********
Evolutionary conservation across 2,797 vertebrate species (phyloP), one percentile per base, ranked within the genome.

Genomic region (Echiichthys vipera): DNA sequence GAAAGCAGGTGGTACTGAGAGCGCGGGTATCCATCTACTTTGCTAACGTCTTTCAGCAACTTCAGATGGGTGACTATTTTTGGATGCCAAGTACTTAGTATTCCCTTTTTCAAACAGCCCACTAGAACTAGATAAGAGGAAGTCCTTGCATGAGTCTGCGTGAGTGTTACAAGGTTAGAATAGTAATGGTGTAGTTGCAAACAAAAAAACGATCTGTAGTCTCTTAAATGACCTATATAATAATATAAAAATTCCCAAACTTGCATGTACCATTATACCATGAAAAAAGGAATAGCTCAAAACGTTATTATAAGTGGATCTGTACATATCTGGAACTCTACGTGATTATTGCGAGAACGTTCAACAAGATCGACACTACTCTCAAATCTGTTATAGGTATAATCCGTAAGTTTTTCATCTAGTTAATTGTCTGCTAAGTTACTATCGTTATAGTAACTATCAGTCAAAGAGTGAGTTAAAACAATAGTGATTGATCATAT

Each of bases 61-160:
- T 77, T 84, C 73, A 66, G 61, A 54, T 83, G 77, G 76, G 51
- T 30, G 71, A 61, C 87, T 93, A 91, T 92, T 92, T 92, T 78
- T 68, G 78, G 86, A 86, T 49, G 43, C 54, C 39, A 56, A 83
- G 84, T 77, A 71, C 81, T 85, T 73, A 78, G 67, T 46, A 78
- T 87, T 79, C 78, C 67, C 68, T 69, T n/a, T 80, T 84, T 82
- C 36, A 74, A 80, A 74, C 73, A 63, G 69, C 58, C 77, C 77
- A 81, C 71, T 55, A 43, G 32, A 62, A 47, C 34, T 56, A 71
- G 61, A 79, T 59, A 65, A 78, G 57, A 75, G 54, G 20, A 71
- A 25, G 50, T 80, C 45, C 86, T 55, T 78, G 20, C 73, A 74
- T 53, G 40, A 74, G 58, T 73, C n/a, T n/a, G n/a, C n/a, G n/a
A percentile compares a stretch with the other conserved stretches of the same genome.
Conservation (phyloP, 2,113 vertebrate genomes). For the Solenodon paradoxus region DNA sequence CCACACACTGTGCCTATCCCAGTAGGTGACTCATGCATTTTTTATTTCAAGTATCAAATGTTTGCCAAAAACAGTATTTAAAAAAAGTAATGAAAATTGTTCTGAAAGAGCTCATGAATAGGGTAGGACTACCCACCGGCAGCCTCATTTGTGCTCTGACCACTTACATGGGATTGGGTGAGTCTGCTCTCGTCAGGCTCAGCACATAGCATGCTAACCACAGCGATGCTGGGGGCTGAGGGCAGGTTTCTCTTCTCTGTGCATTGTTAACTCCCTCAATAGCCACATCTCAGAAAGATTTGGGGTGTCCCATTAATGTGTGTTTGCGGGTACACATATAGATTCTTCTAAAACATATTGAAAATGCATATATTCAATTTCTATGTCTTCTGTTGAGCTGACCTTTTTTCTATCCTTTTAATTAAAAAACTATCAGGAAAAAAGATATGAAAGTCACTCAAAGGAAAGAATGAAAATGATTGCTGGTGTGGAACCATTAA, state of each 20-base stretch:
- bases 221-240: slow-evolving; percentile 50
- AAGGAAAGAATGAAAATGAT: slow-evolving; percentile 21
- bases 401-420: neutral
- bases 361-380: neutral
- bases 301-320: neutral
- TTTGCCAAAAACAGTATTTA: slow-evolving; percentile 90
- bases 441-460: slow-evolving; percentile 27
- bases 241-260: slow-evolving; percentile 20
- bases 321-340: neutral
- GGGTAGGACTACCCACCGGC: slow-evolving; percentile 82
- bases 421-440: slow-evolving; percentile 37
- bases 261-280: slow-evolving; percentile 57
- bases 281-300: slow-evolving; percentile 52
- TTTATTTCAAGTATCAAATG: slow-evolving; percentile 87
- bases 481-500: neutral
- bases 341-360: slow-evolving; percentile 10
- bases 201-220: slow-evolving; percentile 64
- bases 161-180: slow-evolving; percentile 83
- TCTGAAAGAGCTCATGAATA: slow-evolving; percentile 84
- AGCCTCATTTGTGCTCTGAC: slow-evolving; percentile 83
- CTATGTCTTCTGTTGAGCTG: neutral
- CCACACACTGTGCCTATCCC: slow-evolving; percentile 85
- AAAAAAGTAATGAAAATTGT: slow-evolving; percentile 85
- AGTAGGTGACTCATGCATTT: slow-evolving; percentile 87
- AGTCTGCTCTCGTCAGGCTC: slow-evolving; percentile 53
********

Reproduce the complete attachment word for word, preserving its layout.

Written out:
Evolutionary conservation across 2,797 vertebrate species (phyloP), one percentile per base, ranked within the genome.

Genomic region (Echiichthys vipera): DNA sequence GAAAGCAGGTGGTACTGAGAGCGCGGGTATCCATCTACTTTGCTAACGTCTTTCAGCAACTTCAGATGGGTGACTATTTTTGGATGCCAAGTACTTAGTATTCCCTTTTTCAAACAGCCCACTAGAACTAGATAAGAGGAAGTCCTTGCATGAGTCTGCGTGAGTGTTACAAGGTTAGAATAGTAATGGTGTAGTTGCAAACAAAAAAACGATCTGTAGTCTCTTAAATGACCTATATAATAATATAAAAATTCCCAAACTTGCATGTACCATTATACCATGAAAAAAGGAATAGCTCAAAACGTTATTATAAGTGGATCTGTACATATCTGGAACTCTACGTGATTATTGCGAGAACGTTCAACAAGATCGACACTACTCTCAAATCTGTTATAGGTATAATCCGTAAGTTTTTCATCTAGTTAATTGTCTGCTAAGTTACTATCGTTATAGTAACTATCAGTCAAAGAGTGAGTTAAAACAATAGTGATTGATCATAT

Each of bases 61-160:
- T 77, T 84, C 73, A 66, G 61, A 54, T 83, G 77, G 76, G 51
- T 30, G 71, A 61, C 87, T 93, A 91, T 92, T 92, T 92, T 78
- T 68, G 78, G 86, A 86, T 49, G 43, C 54, C 39, A 56, A 83
- G 84, T 77, A 71, C 81, T 85, T 73, A 78, G 67, T 46, A 78
- T 87, T 79, C 78, C 67, C 68, T 69, T n/a, T 80, T 84, T 82
- C 36, A 74, A 80, A 74, C 73, A 63, G 69, C 58, C 77, C 77
- A 81, C 71, T 55, A 43, G 32, A 62, A 47, C 34, T 56, A 71
- G 61, A 79, T 59, A 65, A 78, G 57, A 75, G 54, G 20, A 71
- A 25, G 50, T 80, C 45, C 86, T 55, T 78, G 20, C 73, A 74
- T 53, G 40, A 74, G 58, T 73, C n/a, T n/a, G n/a, C n/a, G n/a
A percentile compares a stretch with the other conserved stretches of the same genome.
Conservation (phyloP, 2,113 vertebrate genomes). For the Solenodon paradoxus region DNA sequence CCACACACTGTGCCTATCCCAGTAGGTGACTCATGCATTTTTTATTTCAAGTATCAAATGTTTGCCAAAAACAGTATTTAAAAAAAGTAATGAAAATTGTTCTGAAAGAGCTCATGAATAGGGTAGGACTACCCACCGGCAGCCTCATTTGTGCTCTGACCACTTACATGGGATTGGGTGAGTCTGCTCTCGTCAGGCTCAGCACATAGCATGCTAACCACAGCGATGCTGGGGGCTGAGGGCAGGTTTCTCTTCTCTGTGCATTGTTAACTCCCTCAATAGCCACATCTCAGAAAGATTTGGGGTGTCCCATTAATGTGTGTTTGCGGGTACACATATAGATTCTTCTAAAACATATTGAAAATGCATATATTCAATTTCTATGTCTTCTGTTGAGCTGACCTTTTTTCTATCCTTTTAATTAAAAAACTATCAGGAAAAAAGATATGAAAGTCACTCAAAGGAAAGAATGAAAATGATTGCTGGTGTGGAACCATTAA, state of each 20-base stretch:
- bases 221-240: slow-evolving; percentile 50
- AAGGAAAGAATGAAAATGAT: slow-evolving; percentile 21
- bases 401-420: neutral
- bases 361-380: neutral
- bases 301-320: neutral
- TTTGCCAAAAACAGTATTTA: slow-evolving; percentile 90
- bases 441-460: slow-evolving; percentile 27
- bases 241-260: slow-evolving; percentile 20
- bases 321-340: neutral
- GGGTAGGACTACCCACCGGC: slow-evolving; percentile 82
- bases 421-440: slow-evolving; percentile 37
- bases 261-280: slow-evolving; percentile 57
- bases 281-300: slow-evolving; percentile 52
- TTTATTTCAAGTATCAAATG: slow-evolving; percentile 87
- bases 481-500: neutral
- bases 341-360: slow-evolving; percentile 10
- bases 201-220: slow-evolving; percentile 64
- bases 161-180: slow-evolving; percentile 83
- TCTGAAAGAGCTCATGAATA: slow-evolving; percentile 84
- AGCCTCATTTGTGCTCTGAC: slow-evolving; percentile 83
- CTATGTCTTCTGTTGAGCTG: neutral
- CCACACACTGTGCCTATCCC: slow-evolving; percentile 85
- AAAAAAGTAATGAAAATTGT: slow-evolving; percentile 85
- AGTAGGTGACTCATGCATTT: slow-evolving; percentile 87
- AGTCTGCTCTCGTCAGGCTC: slow-evolving; percentile 53